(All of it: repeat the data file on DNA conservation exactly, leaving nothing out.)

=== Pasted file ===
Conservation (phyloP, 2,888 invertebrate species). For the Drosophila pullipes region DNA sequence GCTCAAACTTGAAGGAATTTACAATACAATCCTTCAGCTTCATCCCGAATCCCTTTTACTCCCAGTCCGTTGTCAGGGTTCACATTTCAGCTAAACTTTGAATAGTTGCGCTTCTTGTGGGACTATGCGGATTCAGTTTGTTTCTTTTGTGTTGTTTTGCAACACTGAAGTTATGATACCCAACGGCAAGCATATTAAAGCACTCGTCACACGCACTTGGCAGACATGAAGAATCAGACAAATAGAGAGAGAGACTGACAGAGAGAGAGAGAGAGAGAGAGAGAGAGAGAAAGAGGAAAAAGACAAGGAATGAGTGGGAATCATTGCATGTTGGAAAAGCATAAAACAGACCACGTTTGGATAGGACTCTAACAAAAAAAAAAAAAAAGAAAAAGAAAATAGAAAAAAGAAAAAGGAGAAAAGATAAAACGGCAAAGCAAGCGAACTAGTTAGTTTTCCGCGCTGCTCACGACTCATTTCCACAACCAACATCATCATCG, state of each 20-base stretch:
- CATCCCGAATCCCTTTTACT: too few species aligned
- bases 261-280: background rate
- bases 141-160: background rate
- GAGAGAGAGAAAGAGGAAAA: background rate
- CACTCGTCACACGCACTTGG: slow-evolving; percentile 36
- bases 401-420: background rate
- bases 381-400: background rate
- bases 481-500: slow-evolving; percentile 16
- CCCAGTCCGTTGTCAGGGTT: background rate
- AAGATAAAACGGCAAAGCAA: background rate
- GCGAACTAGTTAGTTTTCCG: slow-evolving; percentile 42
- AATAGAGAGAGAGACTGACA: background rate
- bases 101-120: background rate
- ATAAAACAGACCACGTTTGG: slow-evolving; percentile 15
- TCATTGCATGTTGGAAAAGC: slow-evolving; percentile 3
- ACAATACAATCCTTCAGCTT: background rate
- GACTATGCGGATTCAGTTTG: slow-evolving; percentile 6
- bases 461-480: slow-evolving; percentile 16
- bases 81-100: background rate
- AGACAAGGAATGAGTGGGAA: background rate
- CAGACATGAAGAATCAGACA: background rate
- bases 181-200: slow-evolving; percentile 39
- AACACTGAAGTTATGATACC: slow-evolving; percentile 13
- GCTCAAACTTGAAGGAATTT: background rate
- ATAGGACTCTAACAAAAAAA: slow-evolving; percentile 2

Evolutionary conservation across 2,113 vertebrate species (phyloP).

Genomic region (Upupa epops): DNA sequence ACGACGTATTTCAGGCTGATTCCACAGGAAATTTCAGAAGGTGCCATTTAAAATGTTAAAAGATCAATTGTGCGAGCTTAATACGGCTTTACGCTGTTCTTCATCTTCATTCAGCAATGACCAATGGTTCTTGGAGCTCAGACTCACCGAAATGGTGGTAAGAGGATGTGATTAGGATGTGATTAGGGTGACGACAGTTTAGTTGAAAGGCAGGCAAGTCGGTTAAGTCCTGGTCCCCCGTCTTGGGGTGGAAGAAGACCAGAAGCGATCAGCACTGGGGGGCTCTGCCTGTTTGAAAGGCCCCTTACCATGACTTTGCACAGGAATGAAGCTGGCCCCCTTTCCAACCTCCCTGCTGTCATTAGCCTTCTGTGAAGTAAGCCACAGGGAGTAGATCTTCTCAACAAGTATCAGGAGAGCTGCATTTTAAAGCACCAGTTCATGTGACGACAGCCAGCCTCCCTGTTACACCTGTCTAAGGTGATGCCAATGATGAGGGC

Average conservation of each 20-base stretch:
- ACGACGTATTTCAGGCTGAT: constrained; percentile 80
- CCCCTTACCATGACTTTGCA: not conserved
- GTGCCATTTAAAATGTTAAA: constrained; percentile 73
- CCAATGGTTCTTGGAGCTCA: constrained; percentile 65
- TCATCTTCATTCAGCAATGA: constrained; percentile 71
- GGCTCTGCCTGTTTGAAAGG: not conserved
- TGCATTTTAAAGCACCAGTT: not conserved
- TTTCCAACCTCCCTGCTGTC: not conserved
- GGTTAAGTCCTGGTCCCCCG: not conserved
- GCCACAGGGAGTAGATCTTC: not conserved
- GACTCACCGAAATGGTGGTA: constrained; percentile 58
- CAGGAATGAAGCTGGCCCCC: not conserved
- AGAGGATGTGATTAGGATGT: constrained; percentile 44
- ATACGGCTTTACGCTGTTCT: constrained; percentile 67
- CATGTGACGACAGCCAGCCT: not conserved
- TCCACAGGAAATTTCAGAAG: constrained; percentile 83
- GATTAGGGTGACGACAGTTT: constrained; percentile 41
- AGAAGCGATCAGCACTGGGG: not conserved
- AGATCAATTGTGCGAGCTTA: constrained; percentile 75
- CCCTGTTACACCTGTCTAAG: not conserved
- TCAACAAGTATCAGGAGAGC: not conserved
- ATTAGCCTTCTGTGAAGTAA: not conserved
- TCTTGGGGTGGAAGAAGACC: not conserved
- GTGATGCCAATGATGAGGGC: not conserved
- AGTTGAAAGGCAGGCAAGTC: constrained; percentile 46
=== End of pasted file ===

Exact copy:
Conservation (phyloP, 2,888 invertebrate species). For the Drosophila pullipes region DNA sequence GCTCAAACTTGAAGGAATTTACAATACAATCCTTCAGCTTCATCCCGAATCCCTTTTACTCCCAGTCCGTTGTCAGGGTTCACATTTCAGCTAAACTTTGAATAGTTGCGCTTCTTGTGGGACTATGCGGATTCAGTTTGTTTCTTTTGTGTTGTTTTGCAACACTGAAGTTATGATACCCAACGGCAAGCATATTAAAGCACTCGTCACACGCACTTGGCAGACATGAAGAATCAGACAAATAGAGAGAGAGACTGACAGAGAGAGAGAGAGAGAGAGAGAGAGAGAGAAAGAGGAAAAAGACAAGGAATGAGTGGGAATCATTGCATGTTGGAAAAGCATAAAACAGACCACGTTTGGATAGGACTCTAACAAAAAAAAAAAAAAAGAAAAAGAAAATAGAAAAAAGAAAAAGGAGAAAAGATAAAACGGCAAAGCAAGCGAACTAGTTAGTTTTCCGCGCTGCTCACGACTCATTTCCACAACCAACATCATCATCG, state of each 20-base stretch:
- CATCCCGAATCCCTTTTACT: too few species aligned
- bases 261-280: background rate
- bases 141-160: background rate
- GAGAGAGAGAAAGAGGAAAA: background rate
- CACTCGTCACACGCACTTGG: slow-evolving; percentile 36
- bases 401-420: background rate
- bases 381-400: background rate
- bases 481-500: slow-evolving; percentile 16
- CCCAGTCCGTTGTCAGGGTT: background rate
- AAGATAAAACGGCAAAGCAA: background rate
- GCGAACTAGTTAGTTTTCCG: slow-evolving; percentile 42
- AATAGAGAGAGAGACTGACA: background rate
- bases 101-120: background rate
- ATAAAACAGACCACGTTTGG: slow-evolving; percentile 15
- TCATTGCATGTTGGAAAAGC: slow-evolving; percentile 3
- ACAATACAATCCTTCAGCTT: background rate
- GACTATGCGGATTCAGTTTG: slow-evolving; percentile 6
- bases 461-480: slow-evolving; percentile 16
- bases 81-100: background rate
- AGACAAGGAATGAGTGGGAA: background rate
- CAGACATGAAGAATCAGACA: background rate
- bases 181-200: slow-evolving; percentile 39
- AACACTGAAGTTATGATACC: slow-evolving; percentile 13
- GCTCAAACTTGAAGGAATTT: background rate
- ATAGGACTCTAACAAAAAAA: slow-evolving; percentile 2

Evolutionary conservation across 2,113 vertebrate species (phyloP).

Genomic region (Upupa epops): DNA sequence ACGACGTATTTCAGGCTGATTCCACAGGAAATTTCAGAAGGTGCCATTTAAAATGTTAAAAGATCAATTGTGCGAGCTTAATACGGCTTTACGCTGTTCTTCATCTTCATTCAGCAATGACCAATGGTTCTTGGAGCTCAGACTCACCGAAATGGTGGTAAGAGGATGTGATTAGGATGTGATTAGGGTGACGACAGTTTAGTTGAAAGGCAGGCAAGTCGGTTAAGTCCTGGTCCCCCGTCTTGGGGTGGAAGAAGACCAGAAGCGATCAGCACTGGGGGGCTCTGCCTGTTTGAAAGGCCCCTTACCATGACTTTGCACAGGAATGAAGCTGGCCCCCTTTCCAACCTCCCTGCTGTCATTAGCCTTCTGTGAAGTAAGCCACAGGGAGTAGATCTTCTCAACAAGTATCAGGAGAGCTGCATTTTAAAGCACCAGTTCATGTGACGACAGCCAGCCTCCCTGTTACACCTGTCTAAGGTGATGCCAATGATGAGGGC

Average conservation of each 20-base stretch:
- ACGACGTATTTCAGGCTGAT: constrained; percentile 80
- CCCCTTACCATGACTTTGCA: not conserved
- GTGCCATTTAAAATGTTAAA: constrained; percentile 73
- CCAATGGTTCTTGGAGCTCA: constrained; percentile 65
- TCATCTTCATTCAGCAATGA: constrained; percentile 71
- GGCTCTGCCTGTTTGAAAGG: not conserved
- TGCATTTTAAAGCACCAGTT: not conserved
- TTTCCAACCTCCCTGCTGTC: not conserved
- GGTTAAGTCCTGGTCCCCCG: not conserved
- GCCACAGGGAGTAGATCTTC: not conserved
- GACTCACCGAAATGGTGGTA: constrained; percentile 58
- CAGGAATGAAGCTGGCCCCC: not conserved
- AGAGGATGTGATTAGGATGT: constrained; percentile 44
- ATACGGCTTTACGCTGTTCT: constrained; percentile 67
- CATGTGACGACAGCCAGCCT: not conserved
- TCCACAGGAAATTTCAGAAG: constrained; percentile 83
- GATTAGGGTGACGACAGTTT: constrained; percentile 41
- AGAAGCGATCAGCACTGGGG: not conserved
- AGATCAATTGTGCGAGCTTA: constrained; percentile 75
- CCCTGTTACACCTGTCTAAG: not conserved
- TCAACAAGTATCAGGAGAGC: not conserved
- ATTAGCCTTCTGTGAAGTAA: not conserved
- TCTTGGGGTGGAAGAAGACC: not conserved
- GTGATGCCAATGATGAGGGC: not conserved
- AGTTGAAAGGCAGGCAAGTC: constrained; percentile 46